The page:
I am confirmed in this general observation by the collec-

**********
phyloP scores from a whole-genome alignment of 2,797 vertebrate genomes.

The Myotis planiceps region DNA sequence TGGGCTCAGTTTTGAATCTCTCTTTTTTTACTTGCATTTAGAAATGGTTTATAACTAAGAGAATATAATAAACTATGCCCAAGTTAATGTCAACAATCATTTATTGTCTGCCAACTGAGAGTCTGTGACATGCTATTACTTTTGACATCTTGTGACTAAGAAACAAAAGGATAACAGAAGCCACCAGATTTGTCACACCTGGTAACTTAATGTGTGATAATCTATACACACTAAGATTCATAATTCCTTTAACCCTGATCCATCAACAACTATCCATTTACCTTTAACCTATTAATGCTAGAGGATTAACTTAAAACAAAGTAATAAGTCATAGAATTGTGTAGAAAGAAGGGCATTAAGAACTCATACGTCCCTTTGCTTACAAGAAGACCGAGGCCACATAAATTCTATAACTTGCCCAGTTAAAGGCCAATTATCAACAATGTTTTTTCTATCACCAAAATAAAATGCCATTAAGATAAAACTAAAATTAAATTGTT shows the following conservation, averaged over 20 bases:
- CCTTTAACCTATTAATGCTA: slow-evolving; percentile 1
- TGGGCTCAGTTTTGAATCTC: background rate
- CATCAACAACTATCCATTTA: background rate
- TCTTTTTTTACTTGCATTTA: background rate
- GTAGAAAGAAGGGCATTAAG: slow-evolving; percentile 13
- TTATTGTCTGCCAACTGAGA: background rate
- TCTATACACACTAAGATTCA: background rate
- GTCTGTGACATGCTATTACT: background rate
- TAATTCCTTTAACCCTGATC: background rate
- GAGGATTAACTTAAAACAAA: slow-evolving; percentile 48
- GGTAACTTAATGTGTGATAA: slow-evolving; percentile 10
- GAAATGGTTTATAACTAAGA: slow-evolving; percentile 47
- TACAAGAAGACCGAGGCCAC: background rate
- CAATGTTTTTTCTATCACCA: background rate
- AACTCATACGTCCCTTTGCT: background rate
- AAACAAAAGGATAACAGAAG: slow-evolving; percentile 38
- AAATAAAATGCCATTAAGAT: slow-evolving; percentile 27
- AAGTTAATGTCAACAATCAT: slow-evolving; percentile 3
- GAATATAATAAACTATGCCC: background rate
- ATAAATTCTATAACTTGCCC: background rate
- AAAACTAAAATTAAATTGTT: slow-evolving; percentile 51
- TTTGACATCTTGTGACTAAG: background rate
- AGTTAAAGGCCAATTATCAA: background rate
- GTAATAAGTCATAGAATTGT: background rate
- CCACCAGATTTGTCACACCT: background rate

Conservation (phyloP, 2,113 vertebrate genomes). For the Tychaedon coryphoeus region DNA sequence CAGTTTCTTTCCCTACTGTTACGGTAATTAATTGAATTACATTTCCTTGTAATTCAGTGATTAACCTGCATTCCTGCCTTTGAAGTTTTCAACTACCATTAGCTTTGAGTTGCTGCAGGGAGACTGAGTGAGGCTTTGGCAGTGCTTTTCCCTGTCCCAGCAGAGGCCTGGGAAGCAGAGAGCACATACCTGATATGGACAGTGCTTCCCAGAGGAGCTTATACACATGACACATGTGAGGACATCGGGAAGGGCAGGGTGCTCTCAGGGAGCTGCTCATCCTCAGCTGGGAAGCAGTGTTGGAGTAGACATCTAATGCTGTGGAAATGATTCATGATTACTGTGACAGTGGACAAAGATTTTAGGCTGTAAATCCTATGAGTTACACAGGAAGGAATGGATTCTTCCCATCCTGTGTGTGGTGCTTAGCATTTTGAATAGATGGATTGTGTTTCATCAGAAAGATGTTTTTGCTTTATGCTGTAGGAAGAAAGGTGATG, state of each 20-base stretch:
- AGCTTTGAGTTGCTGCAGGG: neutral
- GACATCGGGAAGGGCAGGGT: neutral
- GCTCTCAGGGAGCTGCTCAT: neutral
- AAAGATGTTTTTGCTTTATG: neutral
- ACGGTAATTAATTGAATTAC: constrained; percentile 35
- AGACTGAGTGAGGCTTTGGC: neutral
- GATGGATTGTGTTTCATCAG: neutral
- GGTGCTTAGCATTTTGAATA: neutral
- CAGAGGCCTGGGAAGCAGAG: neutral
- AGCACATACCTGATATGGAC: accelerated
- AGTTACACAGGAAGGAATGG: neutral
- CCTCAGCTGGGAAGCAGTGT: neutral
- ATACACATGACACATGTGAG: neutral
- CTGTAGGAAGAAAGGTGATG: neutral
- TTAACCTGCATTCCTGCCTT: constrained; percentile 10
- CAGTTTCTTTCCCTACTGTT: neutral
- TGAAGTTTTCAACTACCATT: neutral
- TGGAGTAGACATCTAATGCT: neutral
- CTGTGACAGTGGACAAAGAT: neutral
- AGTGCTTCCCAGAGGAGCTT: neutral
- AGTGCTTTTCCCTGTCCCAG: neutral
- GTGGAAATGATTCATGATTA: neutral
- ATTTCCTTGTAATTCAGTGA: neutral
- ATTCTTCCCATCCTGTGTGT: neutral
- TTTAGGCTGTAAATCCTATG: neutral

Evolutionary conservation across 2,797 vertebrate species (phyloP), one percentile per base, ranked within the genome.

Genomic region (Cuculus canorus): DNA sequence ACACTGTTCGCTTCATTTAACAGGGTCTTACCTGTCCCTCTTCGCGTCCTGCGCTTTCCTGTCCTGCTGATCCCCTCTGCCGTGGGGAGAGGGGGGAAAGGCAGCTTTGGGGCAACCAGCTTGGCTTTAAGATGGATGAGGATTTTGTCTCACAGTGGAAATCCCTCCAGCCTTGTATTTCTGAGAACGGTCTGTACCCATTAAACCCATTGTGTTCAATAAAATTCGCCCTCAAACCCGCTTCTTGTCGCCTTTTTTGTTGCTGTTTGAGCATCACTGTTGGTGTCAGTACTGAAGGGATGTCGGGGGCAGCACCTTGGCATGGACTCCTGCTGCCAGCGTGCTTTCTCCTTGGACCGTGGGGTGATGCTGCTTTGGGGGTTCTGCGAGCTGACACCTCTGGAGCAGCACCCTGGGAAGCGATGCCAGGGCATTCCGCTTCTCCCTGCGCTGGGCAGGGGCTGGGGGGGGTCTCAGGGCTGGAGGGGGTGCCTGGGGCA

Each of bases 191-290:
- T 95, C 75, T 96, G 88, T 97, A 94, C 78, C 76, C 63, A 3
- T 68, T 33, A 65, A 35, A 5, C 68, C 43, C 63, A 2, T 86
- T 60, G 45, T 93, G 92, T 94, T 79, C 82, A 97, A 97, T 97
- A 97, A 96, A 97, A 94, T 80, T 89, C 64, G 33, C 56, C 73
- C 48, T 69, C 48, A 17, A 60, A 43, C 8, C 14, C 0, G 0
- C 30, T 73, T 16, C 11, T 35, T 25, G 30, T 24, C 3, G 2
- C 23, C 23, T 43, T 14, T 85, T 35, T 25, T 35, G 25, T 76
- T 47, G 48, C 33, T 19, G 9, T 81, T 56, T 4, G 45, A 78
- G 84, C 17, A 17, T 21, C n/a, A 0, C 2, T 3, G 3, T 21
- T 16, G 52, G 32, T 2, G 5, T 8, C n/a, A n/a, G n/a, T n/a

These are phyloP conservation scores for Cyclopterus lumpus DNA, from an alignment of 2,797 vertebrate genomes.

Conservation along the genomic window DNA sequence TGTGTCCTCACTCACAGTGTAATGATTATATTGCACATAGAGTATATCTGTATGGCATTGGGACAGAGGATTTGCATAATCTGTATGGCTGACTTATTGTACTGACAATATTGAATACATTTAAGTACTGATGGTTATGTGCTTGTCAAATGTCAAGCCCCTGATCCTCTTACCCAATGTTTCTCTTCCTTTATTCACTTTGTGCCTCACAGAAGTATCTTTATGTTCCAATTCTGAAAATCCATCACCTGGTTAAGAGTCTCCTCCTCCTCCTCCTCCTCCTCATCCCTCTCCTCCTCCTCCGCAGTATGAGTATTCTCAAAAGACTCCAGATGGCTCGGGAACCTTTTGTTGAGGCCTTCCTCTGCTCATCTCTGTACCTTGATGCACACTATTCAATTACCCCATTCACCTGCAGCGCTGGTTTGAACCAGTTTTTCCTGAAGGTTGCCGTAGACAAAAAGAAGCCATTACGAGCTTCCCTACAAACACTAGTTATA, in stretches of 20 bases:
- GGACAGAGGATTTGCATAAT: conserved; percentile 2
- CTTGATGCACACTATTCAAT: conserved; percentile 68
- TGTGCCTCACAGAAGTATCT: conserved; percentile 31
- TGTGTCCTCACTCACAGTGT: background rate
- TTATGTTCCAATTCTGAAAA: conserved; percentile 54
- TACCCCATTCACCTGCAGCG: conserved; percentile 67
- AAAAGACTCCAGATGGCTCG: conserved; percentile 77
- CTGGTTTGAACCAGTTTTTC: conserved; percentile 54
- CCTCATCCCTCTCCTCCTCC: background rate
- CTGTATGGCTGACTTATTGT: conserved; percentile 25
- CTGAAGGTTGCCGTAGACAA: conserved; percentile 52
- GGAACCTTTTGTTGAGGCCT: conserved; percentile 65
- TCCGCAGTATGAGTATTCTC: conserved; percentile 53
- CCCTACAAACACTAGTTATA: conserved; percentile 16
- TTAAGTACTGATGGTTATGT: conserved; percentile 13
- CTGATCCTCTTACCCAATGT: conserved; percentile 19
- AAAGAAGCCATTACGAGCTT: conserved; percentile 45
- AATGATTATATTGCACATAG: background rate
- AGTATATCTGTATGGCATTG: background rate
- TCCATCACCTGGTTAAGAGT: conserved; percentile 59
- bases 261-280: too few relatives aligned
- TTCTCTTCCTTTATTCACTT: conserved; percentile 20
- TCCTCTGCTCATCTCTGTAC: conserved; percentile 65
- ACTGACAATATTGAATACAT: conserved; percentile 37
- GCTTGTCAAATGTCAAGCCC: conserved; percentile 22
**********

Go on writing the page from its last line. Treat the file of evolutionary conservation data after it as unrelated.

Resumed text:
tion to which I am now devoting so much of my time. These postcards might at first sight be taken for portraits of some of the more perky denizens of Dartmoor or Parkhurst. But not at all. They represent the flower of our British man- hood. I gaze at them in pity and terror. There to the right, staring out at me with startled but emptied eyes, is a Fellow of All Souls, a man of exquisite sensibility and profound learning. Beside him on the left, his forage cap tilted at an angle of obtrusive vulgarity, his mouth gaping in a schizo- phrenic grin, is an art-critic whose judgements are cited in the journals of three continents. Here we have a poet, and here a young economist, and over there a rising architect. The photographer, not unaided by a certain continuity in the cut of battle-suits, has managed to expunge from their features the strange thoughts, the fantastic reveries, and the exquisite passions deposited (cell by cell) by Eton and Balliol, by New College and Winchester. He has done more. He has rendered them as identic as a row of peas in a pod ; he has given me a row of idiot plough-boys dressed in sacks.
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